If you want to figure out how the latest gadgets work or how to navigate Snapchat, Instagram or any one of the many social media sites, just ask a young person. I’m sure, if you’re of the baby boomer generation like me, you’ve had the experience of being totally technologically challenged by the latest state-of-the-art phone or tablet. We didn’t grow up with all of these electronics like today’s tweens, teens and millennials do.
But while young people — teens in particular — might be extremely tech savvy when it comes to a matter of surfing the web or operating a phone or tablet, getting a handle on what’s being fed to them via those same media is another story.
They still need help when it comes to discerning the information in this advanced, ever-changing information age, especially when it comes to real news, fake news and commercial content. So says a study by Stanford University, which is motivating one lawmaker to push for media literacy courses at the grade school and high school levels.
“The rise of fake and misleading news is deeply concerning. Even more concerning is the lack of education provided to ensure people can distinguish between what’s fake and what’s not,” said State Senator Bill Dodd, a Democrat from California.
Dodd is hoping media literacy will soon become part of the curriculum in California schools. His measure has cleared a key education committee vote. In his efforts to get the media literacy courses approved, Dodd continues to refer to the Stanford study that showed that youth, for the most part, are “duped by sponsored content and don’t always recognize the political bias of social messages.” The study authors say the results of their research should be yet one more media influence wake-up call not only for educators but for parents as well.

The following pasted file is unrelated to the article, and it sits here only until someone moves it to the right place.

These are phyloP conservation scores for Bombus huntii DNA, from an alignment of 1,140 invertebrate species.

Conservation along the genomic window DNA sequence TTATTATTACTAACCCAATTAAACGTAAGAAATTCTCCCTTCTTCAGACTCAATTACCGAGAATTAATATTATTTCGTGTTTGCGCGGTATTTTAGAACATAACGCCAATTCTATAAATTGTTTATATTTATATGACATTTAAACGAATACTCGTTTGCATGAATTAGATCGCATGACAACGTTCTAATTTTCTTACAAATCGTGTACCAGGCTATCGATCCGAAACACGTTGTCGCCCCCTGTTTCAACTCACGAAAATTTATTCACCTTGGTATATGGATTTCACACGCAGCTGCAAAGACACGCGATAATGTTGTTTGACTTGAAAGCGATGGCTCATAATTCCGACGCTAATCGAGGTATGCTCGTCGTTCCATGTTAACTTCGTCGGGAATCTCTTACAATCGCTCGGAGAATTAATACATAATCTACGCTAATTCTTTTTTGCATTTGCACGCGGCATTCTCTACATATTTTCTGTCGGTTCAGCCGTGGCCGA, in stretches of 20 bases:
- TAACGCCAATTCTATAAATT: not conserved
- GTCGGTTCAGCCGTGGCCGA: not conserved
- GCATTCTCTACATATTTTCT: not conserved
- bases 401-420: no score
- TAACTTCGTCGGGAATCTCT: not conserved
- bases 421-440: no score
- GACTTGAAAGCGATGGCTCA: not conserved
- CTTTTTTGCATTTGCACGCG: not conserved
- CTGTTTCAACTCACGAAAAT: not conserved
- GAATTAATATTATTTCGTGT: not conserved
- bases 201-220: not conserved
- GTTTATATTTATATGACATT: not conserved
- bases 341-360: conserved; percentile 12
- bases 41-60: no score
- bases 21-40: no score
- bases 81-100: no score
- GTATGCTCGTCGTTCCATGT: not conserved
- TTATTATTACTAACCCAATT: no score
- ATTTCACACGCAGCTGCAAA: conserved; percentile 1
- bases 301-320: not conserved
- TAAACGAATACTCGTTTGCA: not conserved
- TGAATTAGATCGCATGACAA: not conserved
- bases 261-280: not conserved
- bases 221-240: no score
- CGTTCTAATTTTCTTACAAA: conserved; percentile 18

“Many people assume that because young people are fluent in social media they are equally perceptive about what they find there. Our work shows the opposite to be true,” said Sam Wineburg, the lead author of the Stanford report. The researchers began their work in early 2015, well before the contentious election year began and before the rough-and-tumble presidential debates. Media assessments, covering a variety of topics from a variety of perspectives and sources including Fox News and Slate, were administered to students in a dozen states. Close to 8,000 responses were analyzed. The testing included students from well-sourced schools in Minneapolis to under-resourced schools in Los Angeles, and yet the responses were all very similar, with many students having real challenges distinguishing, for example, between an ad and a news story, unless the ad contained something as obvious as a coupon.
The bottom line here, according to the researchers and concerned lawmakers, is not to take a young person’s technological savvy for granted. Just because they can navigate the internet, develop web sites and post to social media pages as well than the Mark Zuckerbergs of the world doesn’t mean they aren’t negatively influenced by what’s out there. Considering that young people are spending about as much time with media each week as adults do in their full-time jobs, parents and educators can help young people develop better skills when it comes to fact versus fiction. We know as Christians that “the truth will set us free,” (Jn 8:32) but only if we have the skills to help us know the truth when we see or hear it.
This column first appeared on OSV Newsweekly. To read Teresa’s latest OSV columns click here.